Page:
Month: September 2019

(Un)Happily Ever After – Part II

Lakisha Briggs was in her mid-30s, when her partner, just out of jail for their previous fight, showed up at her doorstep. She didn’t want to let him in. She feared for her 3-year-old daughter’s safety. In the end, a local ordinance didn’t leave her a real choice. The result was emergency treatment in the hospital and a legal fight against the eviction from her home.

[Lakisha Briggs war mëtt-30 wéi hire Partner, dee grad aus dem Prisong komm war, wou hie wéinst engem gewaltege Sträit tëschent hinnen 2 souz, vrun hirer Hausdier stoung. Si wollt hie net eraloossen. Si hat Angscht ëm d’Sécherheet vun hirem 3 Joer jonke Meedchen. Ma déi lokal Gesetzesgebung huet hir keng aner Méiglechkeet ginn. D’Police huet si net méi dierfe ruffen. Um Ënn kämpft si an der Clinique ëm hirt Liewen a vru Geriicht dann och nach dogéint, fir aus hirer Wunneng gepucht ze ginn. E Bléck op eng sexistesch Gesetzesgebung, déi Frae a Gefor bréngt, a wat Politik wëll (oder och net wëll) drun änneren.]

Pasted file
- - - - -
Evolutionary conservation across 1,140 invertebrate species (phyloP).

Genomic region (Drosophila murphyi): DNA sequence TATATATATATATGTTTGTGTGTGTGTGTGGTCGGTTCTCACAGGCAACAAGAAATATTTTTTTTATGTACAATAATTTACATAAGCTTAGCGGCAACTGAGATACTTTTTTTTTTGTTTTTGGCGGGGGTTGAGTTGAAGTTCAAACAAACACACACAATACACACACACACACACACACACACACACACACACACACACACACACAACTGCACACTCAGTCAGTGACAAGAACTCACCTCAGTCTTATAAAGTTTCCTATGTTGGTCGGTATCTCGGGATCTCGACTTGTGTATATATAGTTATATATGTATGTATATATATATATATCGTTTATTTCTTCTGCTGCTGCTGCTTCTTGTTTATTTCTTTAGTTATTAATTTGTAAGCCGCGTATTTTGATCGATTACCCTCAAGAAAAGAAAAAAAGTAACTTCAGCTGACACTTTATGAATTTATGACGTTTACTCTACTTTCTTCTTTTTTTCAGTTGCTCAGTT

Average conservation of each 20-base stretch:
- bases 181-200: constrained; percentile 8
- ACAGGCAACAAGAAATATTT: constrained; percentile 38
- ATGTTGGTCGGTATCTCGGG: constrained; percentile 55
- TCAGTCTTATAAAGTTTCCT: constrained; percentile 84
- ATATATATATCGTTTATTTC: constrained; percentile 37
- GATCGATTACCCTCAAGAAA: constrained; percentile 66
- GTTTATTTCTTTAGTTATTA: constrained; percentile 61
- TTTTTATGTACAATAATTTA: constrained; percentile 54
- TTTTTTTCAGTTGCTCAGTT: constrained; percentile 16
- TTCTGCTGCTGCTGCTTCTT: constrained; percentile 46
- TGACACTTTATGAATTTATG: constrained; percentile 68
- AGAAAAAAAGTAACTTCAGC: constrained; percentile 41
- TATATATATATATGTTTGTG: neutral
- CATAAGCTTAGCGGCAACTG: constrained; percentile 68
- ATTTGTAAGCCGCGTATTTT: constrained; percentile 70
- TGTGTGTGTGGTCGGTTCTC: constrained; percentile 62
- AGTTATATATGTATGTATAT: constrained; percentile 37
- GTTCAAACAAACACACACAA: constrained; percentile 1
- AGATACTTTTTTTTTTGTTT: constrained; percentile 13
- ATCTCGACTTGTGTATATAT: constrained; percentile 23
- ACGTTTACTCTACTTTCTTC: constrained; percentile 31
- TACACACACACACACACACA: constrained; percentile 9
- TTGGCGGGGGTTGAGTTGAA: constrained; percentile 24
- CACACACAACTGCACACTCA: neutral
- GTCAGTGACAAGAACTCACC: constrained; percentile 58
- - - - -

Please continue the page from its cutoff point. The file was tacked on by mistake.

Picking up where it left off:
Engaging young people

In 2015, the turnout among 18- to 24-year-olds in the UK was estimated to be 43 per cent. Just two years later, it jumped to 63 per cent. So, why did young people all of a sudden seem to have turned out? How do you engage youngsters in politics?